It’s difficult to talk about Jonah Man without giving it away. The story is told through four narrators and alternates between past and present; the broken chronology makes for a tight, dense (even at 200 pages) narrative.
Jonah Man could easily have been delightful pulp novel: The basic story focuses on traveling sideshow performers in the early 1900s, who resort to self-mutilation for bigger crowds and drug dealing for bigger paychecks. And there is no lack of action: Narozny writes with a rhythm and economy that reminded me of Patrick DeWitt’s The Sisters Brothers, another book I really enjoyed. The dialog is quick, bleak and cuts like Cormac McCarthy’s, and like him, is peppered with bouts of lyricism that make you read lines twice.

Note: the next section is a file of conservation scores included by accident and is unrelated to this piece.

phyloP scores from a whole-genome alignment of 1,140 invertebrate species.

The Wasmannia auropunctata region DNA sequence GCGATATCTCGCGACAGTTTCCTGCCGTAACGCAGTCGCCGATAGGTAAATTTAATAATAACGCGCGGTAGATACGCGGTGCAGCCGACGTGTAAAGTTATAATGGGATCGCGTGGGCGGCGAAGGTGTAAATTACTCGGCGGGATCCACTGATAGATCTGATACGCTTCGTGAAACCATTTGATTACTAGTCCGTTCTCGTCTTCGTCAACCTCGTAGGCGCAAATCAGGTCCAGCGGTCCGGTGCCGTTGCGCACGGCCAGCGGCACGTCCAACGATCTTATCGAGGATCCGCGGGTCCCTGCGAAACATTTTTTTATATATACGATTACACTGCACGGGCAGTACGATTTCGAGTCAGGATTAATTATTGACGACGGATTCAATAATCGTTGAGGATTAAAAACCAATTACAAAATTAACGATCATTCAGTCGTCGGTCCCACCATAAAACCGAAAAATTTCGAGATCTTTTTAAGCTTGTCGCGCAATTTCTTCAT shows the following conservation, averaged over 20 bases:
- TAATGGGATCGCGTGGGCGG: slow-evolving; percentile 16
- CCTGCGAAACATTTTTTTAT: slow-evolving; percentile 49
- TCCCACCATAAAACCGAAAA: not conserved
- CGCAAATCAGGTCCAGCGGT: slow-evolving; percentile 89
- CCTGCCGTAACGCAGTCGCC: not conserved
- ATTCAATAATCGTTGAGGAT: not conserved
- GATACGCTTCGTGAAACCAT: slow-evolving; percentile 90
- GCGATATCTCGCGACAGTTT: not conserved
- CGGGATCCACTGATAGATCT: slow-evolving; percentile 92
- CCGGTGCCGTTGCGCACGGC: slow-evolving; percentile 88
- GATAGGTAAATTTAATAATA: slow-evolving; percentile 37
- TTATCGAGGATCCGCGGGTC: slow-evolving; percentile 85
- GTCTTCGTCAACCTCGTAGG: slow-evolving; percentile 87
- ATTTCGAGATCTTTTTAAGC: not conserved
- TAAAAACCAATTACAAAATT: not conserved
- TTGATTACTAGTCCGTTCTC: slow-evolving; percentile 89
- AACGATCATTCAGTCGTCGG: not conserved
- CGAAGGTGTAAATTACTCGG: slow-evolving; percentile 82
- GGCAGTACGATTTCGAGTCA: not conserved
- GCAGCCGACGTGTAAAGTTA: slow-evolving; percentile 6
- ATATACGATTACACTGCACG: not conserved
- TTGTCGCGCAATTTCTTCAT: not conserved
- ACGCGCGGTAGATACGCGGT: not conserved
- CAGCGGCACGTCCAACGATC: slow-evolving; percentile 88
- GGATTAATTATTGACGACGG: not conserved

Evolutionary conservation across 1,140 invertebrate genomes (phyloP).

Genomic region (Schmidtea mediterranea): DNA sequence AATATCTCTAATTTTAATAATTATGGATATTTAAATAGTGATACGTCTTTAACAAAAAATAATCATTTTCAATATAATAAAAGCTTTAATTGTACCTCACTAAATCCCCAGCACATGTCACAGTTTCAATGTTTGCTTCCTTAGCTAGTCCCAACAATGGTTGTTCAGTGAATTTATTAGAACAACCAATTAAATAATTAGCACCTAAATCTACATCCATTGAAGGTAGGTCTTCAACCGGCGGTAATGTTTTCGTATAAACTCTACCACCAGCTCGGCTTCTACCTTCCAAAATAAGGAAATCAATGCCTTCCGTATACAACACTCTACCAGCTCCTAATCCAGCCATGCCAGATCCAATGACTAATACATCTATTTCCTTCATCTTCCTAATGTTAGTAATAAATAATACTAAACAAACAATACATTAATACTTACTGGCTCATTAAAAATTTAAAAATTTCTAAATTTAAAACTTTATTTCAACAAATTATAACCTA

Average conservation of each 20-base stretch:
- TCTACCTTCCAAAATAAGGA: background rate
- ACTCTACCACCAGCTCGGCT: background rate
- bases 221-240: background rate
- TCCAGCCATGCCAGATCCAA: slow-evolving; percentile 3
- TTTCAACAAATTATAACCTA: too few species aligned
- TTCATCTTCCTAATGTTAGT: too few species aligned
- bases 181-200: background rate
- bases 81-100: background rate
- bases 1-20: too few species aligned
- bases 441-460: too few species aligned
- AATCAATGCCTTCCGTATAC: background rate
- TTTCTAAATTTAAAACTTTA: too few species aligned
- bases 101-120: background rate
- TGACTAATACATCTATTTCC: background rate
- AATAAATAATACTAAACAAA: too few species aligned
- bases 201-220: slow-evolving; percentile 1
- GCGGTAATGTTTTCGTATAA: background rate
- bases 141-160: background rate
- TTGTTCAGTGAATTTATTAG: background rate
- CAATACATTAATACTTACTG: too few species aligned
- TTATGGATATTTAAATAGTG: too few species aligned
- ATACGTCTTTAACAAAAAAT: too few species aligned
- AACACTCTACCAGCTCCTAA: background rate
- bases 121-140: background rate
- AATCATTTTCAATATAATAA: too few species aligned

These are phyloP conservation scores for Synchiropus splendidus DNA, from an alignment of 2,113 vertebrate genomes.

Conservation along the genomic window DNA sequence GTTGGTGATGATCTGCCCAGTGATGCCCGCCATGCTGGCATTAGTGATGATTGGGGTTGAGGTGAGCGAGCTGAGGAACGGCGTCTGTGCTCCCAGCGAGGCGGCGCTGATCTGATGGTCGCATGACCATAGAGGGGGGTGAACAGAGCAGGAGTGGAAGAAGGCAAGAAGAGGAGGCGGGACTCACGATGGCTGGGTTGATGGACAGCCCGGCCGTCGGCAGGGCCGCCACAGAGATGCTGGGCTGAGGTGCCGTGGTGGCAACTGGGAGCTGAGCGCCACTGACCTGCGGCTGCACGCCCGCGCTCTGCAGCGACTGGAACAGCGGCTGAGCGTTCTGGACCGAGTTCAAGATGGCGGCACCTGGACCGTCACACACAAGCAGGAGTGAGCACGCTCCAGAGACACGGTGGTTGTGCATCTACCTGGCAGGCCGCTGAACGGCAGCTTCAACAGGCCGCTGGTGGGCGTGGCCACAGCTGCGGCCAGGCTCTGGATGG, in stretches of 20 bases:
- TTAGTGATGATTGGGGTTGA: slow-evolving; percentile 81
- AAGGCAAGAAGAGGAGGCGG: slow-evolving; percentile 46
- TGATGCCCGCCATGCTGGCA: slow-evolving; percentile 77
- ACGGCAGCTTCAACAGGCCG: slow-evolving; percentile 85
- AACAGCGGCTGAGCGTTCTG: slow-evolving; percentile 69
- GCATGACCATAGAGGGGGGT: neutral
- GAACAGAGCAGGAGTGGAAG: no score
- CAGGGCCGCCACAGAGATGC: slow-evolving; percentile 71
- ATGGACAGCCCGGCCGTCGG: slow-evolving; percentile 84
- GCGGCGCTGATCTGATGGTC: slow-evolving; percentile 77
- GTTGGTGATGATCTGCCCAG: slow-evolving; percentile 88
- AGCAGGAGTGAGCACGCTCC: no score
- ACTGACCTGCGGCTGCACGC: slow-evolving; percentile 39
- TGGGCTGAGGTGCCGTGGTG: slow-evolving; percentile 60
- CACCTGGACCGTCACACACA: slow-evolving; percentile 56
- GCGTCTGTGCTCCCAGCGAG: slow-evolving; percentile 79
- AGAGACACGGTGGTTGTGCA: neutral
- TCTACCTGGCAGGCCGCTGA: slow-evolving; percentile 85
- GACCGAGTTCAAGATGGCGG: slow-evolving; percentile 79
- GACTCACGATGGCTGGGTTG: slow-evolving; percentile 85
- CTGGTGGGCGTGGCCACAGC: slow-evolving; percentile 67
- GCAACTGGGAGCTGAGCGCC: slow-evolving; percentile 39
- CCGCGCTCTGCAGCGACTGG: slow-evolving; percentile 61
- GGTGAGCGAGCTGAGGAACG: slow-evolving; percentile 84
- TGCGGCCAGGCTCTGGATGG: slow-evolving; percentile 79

What elevates Jonah Man beyond pulp-fare, is the bulldozing sense of history that motivates the characters. Every character is laced with sadness, and even when they resort to abuse, murder and cutting off their own arms, it suggests a fight against modernity and a struggle to keep their acts relevant.